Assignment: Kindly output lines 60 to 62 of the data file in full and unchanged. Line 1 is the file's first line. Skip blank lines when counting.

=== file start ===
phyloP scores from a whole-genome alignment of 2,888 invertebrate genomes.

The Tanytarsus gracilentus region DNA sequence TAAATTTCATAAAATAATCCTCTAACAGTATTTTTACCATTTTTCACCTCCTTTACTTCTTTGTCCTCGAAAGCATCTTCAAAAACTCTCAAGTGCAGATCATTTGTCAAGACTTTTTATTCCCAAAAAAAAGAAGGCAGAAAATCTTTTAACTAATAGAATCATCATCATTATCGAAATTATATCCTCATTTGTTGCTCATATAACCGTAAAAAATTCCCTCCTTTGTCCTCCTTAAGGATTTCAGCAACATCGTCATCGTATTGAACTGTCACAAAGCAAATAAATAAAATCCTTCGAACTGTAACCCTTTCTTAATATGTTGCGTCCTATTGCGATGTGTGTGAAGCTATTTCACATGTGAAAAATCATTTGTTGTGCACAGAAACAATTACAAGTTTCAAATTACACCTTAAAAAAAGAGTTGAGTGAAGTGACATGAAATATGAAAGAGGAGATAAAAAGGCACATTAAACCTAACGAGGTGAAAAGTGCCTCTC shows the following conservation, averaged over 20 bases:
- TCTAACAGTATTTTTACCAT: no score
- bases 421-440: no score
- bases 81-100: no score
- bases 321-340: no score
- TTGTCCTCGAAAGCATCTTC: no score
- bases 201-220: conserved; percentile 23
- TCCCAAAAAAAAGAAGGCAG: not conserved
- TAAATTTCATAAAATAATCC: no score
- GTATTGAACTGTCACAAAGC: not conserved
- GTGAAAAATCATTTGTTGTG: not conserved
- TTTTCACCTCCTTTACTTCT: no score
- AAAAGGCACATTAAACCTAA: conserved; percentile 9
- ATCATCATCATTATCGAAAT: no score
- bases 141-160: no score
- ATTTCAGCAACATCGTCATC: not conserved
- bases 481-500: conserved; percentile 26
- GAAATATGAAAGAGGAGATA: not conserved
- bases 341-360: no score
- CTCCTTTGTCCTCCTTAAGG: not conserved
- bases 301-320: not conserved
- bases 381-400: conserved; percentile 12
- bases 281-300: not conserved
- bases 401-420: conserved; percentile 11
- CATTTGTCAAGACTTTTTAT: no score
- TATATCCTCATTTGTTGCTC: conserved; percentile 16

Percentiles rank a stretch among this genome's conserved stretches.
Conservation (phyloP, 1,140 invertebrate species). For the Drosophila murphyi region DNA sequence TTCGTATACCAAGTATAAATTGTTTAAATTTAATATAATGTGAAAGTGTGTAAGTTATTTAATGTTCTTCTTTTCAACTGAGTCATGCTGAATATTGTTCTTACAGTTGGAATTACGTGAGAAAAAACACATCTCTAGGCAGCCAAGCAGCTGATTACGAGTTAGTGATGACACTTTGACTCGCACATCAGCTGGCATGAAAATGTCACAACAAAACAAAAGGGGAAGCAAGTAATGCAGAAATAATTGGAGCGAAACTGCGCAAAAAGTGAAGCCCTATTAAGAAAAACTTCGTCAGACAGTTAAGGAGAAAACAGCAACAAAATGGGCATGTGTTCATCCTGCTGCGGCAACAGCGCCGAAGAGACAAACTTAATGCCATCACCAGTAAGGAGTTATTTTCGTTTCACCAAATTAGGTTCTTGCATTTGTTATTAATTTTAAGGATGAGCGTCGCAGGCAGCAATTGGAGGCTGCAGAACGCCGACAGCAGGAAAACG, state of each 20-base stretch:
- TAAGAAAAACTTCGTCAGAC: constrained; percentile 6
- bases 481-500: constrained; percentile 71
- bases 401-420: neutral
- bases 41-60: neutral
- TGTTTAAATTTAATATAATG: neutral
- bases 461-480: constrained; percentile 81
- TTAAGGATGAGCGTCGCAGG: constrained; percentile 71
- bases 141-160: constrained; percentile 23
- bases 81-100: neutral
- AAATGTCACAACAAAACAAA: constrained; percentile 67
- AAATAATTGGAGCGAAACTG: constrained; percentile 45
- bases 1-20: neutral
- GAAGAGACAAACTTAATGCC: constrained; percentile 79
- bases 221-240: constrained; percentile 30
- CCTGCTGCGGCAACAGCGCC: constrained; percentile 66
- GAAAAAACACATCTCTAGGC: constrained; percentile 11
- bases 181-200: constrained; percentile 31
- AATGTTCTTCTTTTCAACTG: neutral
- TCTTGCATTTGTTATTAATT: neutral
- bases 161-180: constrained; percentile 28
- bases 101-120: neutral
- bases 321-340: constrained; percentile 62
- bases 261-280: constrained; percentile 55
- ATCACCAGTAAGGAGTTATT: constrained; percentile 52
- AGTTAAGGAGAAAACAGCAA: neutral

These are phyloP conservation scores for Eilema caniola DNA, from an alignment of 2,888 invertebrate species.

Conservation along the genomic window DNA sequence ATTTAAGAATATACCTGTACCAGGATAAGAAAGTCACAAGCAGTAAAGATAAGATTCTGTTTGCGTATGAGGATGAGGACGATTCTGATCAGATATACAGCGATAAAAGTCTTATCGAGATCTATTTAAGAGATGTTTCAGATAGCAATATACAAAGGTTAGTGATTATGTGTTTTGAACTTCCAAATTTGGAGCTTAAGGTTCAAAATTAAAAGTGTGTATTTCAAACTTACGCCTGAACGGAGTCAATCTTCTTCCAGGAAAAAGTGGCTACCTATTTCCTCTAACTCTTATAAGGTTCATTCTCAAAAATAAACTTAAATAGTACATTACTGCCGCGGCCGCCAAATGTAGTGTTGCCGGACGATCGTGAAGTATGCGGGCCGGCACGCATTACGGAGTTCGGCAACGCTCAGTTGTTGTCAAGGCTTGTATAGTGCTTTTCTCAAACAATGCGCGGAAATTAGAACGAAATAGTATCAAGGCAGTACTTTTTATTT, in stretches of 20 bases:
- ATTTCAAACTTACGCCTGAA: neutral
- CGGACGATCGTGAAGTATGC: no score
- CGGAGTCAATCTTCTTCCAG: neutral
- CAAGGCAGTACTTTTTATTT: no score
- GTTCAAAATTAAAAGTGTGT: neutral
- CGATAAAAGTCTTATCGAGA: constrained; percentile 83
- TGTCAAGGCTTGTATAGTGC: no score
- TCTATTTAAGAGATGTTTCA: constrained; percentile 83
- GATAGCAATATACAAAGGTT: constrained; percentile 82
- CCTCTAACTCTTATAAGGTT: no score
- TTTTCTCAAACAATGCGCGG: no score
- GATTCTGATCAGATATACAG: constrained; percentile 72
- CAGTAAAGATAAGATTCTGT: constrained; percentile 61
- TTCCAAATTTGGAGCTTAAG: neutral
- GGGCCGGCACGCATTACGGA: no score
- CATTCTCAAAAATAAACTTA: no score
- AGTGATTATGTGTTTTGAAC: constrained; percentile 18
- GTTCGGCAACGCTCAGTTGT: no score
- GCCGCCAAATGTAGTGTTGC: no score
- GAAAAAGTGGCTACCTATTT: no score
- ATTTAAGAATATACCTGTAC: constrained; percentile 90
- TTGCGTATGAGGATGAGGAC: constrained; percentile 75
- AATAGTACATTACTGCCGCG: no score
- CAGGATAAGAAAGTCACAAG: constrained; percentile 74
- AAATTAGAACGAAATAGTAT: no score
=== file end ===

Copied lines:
- CAAGGCAGTACTTTTTATTT: no score
- GTTCAAAATTAAAAGTGTGT: neutral
- CGATAAAAGTCTTATCGAGA: constrained; percentile 83